Monday, February 8, 2010
An article published last month in Nature asserts that married female scientists do more than twice the amount of housework than male scientists. This is to be expected given some of the showings in the family law literature. Unique, however, is the authors’ proposed solution that universities provide household help to their faculty. For the record, I will pack my bags for the first employer—all other things being equal—offering to hire me a housekeeper. Human Resources and Recruiting Departments across the country take note:
Female US scientists do nearly twice as much housework as their male counterparts, according to a study in Academe, the online publication of the American Association of University Professors. Science historian Londa Schiebinger of Stanford University in Palo Alto, California, and analyst Shannon K. Gilmartin found that partnered women scientists at 13 top US institutions do some 54% of household tasks, requiring more than 10 hours a week on top of the 60 hours they work. Partnered male scientists, however, do just 28%. The remainder is done by hired help. The authors propose that university benefits could be made more flexible to include support for housework help.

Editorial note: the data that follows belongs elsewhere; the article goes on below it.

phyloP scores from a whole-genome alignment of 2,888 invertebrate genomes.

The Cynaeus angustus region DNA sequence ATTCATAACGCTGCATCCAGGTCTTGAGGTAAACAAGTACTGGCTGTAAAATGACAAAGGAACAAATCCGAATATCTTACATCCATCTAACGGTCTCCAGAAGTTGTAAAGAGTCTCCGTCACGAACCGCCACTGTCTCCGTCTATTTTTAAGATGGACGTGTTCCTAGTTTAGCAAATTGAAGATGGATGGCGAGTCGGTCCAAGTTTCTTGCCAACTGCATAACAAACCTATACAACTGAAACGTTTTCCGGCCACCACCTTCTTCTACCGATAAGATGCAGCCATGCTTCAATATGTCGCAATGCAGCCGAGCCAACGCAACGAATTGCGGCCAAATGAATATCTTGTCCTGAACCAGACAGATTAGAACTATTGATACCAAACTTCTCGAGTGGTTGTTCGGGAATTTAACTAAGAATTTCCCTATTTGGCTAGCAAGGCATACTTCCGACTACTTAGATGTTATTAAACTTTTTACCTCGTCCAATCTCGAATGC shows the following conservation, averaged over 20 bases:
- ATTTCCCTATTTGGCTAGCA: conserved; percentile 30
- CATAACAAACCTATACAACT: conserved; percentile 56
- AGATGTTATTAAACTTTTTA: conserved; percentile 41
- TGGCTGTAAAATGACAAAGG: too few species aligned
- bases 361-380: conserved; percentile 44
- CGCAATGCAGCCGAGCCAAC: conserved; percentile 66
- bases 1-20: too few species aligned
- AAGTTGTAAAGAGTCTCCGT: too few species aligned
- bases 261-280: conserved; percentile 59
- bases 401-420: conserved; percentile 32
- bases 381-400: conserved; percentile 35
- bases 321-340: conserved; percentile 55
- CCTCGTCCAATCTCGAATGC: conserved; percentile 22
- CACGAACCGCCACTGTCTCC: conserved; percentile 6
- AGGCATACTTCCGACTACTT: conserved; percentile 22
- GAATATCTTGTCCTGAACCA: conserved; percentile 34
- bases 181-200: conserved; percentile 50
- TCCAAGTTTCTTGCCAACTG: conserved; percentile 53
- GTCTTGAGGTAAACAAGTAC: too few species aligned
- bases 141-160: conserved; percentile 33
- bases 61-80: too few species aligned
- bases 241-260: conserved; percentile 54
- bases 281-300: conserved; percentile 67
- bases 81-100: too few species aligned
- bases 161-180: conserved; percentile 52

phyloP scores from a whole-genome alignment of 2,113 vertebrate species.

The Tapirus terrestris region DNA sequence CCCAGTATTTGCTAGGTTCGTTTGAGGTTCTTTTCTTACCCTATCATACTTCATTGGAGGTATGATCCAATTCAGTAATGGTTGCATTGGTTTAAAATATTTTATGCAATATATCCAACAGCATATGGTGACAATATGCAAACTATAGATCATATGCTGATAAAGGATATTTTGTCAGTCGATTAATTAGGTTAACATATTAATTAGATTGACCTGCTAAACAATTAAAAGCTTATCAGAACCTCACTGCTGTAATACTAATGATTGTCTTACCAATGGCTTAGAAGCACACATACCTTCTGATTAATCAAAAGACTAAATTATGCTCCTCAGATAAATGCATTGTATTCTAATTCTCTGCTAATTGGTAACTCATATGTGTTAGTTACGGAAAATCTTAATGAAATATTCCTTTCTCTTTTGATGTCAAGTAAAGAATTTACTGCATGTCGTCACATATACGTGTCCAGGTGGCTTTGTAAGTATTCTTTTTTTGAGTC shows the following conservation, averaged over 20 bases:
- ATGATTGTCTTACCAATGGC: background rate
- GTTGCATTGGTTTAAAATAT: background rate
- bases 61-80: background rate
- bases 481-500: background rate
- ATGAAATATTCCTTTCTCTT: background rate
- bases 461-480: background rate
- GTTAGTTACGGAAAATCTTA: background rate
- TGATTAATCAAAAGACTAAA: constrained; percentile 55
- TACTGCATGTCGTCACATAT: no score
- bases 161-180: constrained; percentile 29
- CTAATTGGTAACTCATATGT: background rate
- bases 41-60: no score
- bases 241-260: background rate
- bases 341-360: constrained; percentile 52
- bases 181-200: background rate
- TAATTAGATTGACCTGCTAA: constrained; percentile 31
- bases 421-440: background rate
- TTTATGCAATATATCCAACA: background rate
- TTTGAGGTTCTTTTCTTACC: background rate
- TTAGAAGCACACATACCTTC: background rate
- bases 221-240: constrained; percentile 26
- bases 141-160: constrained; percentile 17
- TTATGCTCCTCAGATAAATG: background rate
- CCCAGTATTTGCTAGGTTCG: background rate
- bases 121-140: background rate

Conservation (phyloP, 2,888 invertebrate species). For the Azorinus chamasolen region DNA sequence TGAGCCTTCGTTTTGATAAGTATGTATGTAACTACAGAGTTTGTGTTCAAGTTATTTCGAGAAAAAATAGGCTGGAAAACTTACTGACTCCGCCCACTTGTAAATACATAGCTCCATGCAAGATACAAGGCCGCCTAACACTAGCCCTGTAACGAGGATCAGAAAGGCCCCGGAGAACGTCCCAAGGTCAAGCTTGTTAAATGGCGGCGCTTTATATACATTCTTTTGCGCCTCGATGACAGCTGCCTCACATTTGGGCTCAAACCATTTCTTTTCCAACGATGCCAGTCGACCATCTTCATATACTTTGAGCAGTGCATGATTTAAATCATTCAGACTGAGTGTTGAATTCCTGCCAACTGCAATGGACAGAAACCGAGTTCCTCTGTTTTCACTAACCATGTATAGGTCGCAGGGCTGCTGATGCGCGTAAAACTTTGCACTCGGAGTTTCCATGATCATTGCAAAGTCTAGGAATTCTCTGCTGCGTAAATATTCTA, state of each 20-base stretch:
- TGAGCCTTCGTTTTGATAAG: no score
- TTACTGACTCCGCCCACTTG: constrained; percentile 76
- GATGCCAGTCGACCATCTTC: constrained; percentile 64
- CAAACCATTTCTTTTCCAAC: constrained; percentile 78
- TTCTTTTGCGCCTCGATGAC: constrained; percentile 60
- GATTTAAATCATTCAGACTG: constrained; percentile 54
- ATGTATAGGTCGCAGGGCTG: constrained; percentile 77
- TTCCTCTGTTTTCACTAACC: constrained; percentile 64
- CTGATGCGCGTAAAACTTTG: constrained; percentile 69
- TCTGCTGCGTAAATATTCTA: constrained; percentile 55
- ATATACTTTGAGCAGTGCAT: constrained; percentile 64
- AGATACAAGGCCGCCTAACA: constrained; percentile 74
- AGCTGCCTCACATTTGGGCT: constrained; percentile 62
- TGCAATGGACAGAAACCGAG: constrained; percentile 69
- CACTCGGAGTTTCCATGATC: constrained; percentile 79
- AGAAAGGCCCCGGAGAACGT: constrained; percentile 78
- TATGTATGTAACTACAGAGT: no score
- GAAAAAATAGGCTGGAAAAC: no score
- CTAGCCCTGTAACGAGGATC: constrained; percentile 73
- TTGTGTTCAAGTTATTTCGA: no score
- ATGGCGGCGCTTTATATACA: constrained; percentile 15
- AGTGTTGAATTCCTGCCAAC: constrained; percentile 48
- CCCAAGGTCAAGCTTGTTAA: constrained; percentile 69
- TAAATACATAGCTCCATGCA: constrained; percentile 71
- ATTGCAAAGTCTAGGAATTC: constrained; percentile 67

Obtain the full Nature article here.
Hat Tip: S.H.
P.S. Consistent with the theme of this post, this article is an entertaining one, about a working married woman keeping track of her minutes and hours (but not in the billable sense) in order to find the 30 leisure hours that a sociologist suggests married working women have per week.